A NEW DVD has pulled together rare archive footage that explores what it meant to work in the North East’s coalfield.
The DVD is a personal trip down memory lane for John Dawson, secretary of Northumberland-based local history group Six Townships, who put together the film.
Mr Dawson is an ex-miner himself and was badly injured in blasting accident, when a coal blast sent a shard of rock into his leg.
“I was clearing out for a blast but they didn’t leave enough time,” said Mr Dawson, of Newbiggin by the Sea, Northumberland.
“When I heard the blast go I stood still, because of all the dust you couldn’t see in front of you even with your lamp.
“Suddenly I felt my leg twitch and I thought, ‘What’s going in here?’ I put my hand to the back of my leg and it was covered in bits of flesh.
“My mate was saying, ‘You’re joking, John’, but when I showed him my hand, he passed out on me. A bit of the blast rock had gone in at my buttock and come out at the knee, it had pretty much ripped my leg open.”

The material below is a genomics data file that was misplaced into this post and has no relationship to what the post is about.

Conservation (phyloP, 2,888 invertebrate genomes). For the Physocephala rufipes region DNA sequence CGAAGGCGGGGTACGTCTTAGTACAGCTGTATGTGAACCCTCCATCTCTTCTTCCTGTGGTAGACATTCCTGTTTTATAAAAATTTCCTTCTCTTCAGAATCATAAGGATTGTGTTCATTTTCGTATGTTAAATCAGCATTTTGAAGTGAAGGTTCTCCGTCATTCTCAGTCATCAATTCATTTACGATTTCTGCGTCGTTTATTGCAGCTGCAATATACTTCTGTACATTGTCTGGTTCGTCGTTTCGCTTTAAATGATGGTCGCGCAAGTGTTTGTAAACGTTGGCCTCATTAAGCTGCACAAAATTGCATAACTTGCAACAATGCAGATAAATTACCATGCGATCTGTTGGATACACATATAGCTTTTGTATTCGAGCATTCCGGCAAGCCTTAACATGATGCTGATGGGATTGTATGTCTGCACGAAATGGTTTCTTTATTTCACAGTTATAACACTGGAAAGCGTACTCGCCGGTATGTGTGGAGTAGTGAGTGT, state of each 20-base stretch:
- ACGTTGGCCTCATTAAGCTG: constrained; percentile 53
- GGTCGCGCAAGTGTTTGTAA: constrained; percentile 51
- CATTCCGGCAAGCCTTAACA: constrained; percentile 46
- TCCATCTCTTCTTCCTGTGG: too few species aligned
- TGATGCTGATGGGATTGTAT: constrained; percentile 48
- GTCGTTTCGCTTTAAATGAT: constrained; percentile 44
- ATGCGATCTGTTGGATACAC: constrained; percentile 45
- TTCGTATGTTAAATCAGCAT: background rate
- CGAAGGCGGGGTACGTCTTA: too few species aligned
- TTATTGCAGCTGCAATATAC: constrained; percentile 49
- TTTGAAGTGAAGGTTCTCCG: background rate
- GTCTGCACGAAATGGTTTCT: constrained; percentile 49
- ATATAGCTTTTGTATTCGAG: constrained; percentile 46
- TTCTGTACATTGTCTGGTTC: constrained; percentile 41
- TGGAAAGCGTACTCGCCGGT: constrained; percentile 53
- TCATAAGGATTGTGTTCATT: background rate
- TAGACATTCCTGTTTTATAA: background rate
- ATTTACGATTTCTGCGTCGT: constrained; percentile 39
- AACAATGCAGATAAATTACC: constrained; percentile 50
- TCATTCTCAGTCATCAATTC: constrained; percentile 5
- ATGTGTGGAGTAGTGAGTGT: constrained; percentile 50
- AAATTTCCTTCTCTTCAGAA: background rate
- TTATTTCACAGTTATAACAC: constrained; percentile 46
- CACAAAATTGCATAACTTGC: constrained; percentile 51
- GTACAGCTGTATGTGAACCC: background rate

Mr Dawson added: “I hobbled up to where I could lie down and the other men were taking off their shirts for bandages. It took nearly two hours to get me out of the pit. I didn’t think I’d get out alive, I was losing so much blood.”
But despite the dangers and the back-breaking work, what Mr Dawson really remembers is the camaraderie of the pit and the pride of working hard for a living.
“I followed my father down the pit, and I worked with my brother,” said Mr Dawson. “I worked with my father-in-law at one point too. You were proud of doing those things.
“It was great craick as well. There was a lot of cameraderie, people looked out for each other.
“It was really, really hard graft. You don’t see that sort of thing now. There’s no manual work now the mines and shipyards have gone.” The DVD, available to buy or free to schools, shows former collieries around Northumberland and County Durham including Seaham, Lambton, Blaydon Burn, Westoe, Ashington, Stobswood and Ellington.
The archive footage shows miners being lowered into the pit, travelling along the coal face, and crouched deep underground, hewing out the coal.
Machinery such as shearers, continuous miners and face conveyor belts are also shown, as well as footage of coal blasting.
Also making an appearance are the much-loved pit ponies, who used to haul coat out from the coal face, and footage of their final retirement.
Mr Dawson’s history group have produced a series of films documenting aspects of the North East’s history, such as transport, shipbuilding and mining disasters.
The Collieries of Northumberland and Durham DVD is available to order online at www.sixtownships.org.uk priced at £5.99.
It took nearly two hours to get me out of the pit. I didn’t think I’d get out alive